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HEALTH

MAP – Which parts of Italy have been hardest-hit by coronavirus?

LATEST: Italy's death toll from coronavirus continues to rise and has now surpassed China's with over 3,400 dead and the number of confirmed cases above 40,000. Here's the latest map to show how the regions have been hit.

MAP - Which parts of Italy have been hardest-hit by coronavirus?
A picture taken on March 8, 2020 shows an empty road leading to Linate Airport in Milan, after millions of people were placed under forced quarantine in northern Italy. Background photo: Miguel Media/

The Local regularly updates this map with the latest figures for the number of coronavirus cases across Italy.

Which regions of Italy are affected by the coronavirus?

The map below highlights the regions of Italy most impacted by the coronavirus spread.

The northern region of Lombardy (dark red) continues to see by far the most cases as well as the most deaths from the virus, where hospitals are struggling to cope.

The northern regions of Emilia-Romagna and Veneto are, after Lombardy the most hard hit of the Italian regions.

The south of the country has seen fewer cases but the only region still without deaths, as of the 20th, is  Basilicata. The heel of Italy, Puglia, have recorded 25 deaths so far.

All the current information about the virus is available here

According to the WHO more than 80 percent of patients infected with the virus have mild disease and recover, while 14 percent have severe diseases such as pneumonia. Around five percent of cases are considered critical.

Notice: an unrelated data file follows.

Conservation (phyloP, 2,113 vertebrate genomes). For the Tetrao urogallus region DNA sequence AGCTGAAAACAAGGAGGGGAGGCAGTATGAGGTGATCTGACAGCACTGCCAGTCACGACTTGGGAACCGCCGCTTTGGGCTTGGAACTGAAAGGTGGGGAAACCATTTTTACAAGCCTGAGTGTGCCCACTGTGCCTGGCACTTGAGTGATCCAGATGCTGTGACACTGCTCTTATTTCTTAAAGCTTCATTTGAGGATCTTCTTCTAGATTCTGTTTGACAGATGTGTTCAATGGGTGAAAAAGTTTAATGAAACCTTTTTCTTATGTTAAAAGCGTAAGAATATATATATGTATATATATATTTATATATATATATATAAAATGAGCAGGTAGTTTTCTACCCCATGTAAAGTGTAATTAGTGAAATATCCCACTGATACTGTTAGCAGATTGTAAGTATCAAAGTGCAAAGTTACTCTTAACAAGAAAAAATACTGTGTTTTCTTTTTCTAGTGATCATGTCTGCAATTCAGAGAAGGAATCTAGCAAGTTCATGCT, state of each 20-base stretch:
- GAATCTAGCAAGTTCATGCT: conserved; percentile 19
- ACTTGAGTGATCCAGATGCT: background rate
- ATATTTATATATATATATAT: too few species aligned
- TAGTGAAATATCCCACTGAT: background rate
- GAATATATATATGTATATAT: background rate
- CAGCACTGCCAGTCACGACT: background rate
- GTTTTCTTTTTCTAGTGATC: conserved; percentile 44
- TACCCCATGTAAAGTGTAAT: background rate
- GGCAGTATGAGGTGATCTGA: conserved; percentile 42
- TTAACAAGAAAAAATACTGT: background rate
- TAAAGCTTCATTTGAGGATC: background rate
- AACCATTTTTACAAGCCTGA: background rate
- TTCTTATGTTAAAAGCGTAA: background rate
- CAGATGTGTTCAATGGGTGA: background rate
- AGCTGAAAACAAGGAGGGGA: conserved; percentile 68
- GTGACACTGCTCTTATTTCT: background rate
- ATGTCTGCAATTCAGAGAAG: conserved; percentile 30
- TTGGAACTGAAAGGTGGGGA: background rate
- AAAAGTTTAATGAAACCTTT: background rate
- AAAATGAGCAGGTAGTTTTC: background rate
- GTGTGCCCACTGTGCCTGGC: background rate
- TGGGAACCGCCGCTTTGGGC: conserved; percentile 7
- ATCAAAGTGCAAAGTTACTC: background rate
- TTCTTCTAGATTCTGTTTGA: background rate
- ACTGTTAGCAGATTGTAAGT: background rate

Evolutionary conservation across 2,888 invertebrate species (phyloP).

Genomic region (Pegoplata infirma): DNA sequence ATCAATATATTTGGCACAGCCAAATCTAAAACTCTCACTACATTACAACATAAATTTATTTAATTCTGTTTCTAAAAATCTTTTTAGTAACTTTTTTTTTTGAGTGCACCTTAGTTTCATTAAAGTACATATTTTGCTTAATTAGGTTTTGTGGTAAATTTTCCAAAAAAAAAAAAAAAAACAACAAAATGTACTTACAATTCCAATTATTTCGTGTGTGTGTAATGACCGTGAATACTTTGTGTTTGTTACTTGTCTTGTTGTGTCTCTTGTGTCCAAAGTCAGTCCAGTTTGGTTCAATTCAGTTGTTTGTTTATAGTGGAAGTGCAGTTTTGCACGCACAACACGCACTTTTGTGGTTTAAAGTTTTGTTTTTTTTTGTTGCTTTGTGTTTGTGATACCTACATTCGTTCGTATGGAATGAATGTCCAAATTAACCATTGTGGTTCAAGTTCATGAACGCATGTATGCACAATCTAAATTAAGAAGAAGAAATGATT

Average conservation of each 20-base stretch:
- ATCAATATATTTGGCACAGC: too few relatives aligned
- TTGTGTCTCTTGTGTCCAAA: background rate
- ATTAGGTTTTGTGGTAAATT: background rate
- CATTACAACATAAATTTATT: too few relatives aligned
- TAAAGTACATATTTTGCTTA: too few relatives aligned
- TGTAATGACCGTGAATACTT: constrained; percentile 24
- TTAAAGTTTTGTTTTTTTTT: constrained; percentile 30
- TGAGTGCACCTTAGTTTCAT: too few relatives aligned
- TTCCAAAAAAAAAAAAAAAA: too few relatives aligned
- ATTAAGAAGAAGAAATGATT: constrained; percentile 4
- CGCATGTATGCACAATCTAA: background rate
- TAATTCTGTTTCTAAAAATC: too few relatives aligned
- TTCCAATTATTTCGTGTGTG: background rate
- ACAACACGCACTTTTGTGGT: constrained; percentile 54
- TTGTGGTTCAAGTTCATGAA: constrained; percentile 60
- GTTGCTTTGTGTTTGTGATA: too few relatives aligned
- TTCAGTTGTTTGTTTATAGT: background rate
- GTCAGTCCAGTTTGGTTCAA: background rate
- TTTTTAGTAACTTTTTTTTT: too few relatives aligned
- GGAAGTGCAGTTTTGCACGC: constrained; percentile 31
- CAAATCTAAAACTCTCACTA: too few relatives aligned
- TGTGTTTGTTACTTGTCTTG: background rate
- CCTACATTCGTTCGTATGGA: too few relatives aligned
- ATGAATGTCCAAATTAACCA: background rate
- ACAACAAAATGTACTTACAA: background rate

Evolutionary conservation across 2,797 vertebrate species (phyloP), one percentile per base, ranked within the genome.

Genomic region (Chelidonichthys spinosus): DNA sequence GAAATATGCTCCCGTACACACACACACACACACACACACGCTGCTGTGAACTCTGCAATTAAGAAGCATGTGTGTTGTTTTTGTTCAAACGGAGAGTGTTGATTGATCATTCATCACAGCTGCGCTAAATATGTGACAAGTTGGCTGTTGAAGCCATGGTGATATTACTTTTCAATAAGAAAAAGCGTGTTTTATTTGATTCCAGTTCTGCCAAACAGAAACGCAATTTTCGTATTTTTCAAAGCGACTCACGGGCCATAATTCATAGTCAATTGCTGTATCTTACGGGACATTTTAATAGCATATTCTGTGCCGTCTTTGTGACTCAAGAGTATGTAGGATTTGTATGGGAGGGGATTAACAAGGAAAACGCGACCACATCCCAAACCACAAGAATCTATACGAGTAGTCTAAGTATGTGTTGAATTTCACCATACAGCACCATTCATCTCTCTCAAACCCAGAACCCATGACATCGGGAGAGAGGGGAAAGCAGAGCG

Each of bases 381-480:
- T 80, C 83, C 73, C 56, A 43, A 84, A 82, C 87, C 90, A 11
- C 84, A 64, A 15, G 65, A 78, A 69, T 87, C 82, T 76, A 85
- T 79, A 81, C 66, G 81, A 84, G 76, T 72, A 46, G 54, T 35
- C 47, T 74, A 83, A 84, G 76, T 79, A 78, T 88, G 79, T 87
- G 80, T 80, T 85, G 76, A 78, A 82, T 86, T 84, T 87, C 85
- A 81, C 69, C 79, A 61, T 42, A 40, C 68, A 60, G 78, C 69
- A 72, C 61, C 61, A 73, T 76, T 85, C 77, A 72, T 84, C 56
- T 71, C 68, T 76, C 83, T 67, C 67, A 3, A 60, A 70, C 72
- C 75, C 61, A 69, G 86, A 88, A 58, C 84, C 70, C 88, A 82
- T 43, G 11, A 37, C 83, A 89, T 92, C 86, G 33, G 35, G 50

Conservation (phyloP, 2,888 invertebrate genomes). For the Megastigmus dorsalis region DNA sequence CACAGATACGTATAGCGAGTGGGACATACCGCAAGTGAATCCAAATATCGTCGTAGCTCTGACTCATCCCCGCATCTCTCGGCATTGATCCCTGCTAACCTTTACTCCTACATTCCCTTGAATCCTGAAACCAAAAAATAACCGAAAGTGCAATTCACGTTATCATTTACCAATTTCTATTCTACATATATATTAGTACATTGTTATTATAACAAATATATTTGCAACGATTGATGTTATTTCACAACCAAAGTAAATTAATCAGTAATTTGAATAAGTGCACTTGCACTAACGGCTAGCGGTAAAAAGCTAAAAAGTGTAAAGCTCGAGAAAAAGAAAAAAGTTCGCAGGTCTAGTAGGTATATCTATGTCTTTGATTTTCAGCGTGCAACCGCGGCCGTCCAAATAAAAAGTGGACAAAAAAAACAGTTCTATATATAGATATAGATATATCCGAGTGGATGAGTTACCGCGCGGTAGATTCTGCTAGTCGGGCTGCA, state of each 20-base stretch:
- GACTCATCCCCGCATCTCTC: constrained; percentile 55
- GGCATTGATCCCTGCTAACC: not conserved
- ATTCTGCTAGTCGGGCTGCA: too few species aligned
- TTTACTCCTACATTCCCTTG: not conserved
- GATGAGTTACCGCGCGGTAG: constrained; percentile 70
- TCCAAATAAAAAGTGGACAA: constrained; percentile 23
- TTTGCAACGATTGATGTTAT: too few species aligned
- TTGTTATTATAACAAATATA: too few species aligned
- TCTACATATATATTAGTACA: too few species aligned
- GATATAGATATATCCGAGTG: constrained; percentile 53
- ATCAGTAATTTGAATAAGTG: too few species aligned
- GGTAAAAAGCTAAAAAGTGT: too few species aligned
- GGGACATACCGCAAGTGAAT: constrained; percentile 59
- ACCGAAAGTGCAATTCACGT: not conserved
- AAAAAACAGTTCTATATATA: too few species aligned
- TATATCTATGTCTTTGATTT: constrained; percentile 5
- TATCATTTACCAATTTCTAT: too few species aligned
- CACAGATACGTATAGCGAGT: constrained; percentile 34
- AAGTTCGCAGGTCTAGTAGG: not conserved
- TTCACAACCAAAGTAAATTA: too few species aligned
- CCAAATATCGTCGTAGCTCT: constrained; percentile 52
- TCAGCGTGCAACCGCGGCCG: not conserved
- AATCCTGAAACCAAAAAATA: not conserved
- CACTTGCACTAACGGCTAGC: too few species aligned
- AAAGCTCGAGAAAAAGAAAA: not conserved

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The chart below is the latest released from Italian authorities that shows the regional breakdown. The boxes coloured yellow is a breakdown of the conditions of all the confirmed cases of coronavirus in each region.

Ricoverati con sintomi – Recovering with symptoms

Terapia Intensiva – In intensive care

Isolamento domiciliare – In isolation at home

The column coloured green is the number who have recovered (dimessi guariti), the red column is for the number of deaths (deceduti) and orange is for the total number of cases since the outbreak began, including, current cases, deaths and recovered.

The grey column on the far right, titled tamponi is for the number of tests carried out.

 

And what's the situation in Europe?

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Member comments

  1. The Local kept track of cases and deaths in a section titled “In Numbers: Italian Regions affected by Coronavirus” from early March until Mar 20. This was very important and helpful info to us subscribers. Why not continue this information each day so we have as much info as possible to better follow this pandemic?

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COVID-19

Covid-19: Are Italian live events at risk of being postponed?

As the infection rate rises sharply across the country, Italian virologists are calling for concerts and festivals to be rescheduled.

Covid-19: Are Italian live events at risk of being postponed?

Italy has seen a large increase in the number of Covid-19 cases in recent days, so much so that a number of virologists across the country are now urging the government to postpone major live events in a bid to curb infections. 

According to a new report by Italy’s independent health watchdog, the Gimbe Foundation, 595,349 new cases were recorded in the week from June 29th to July 5th; a worrying 55 percent increase on the previous week.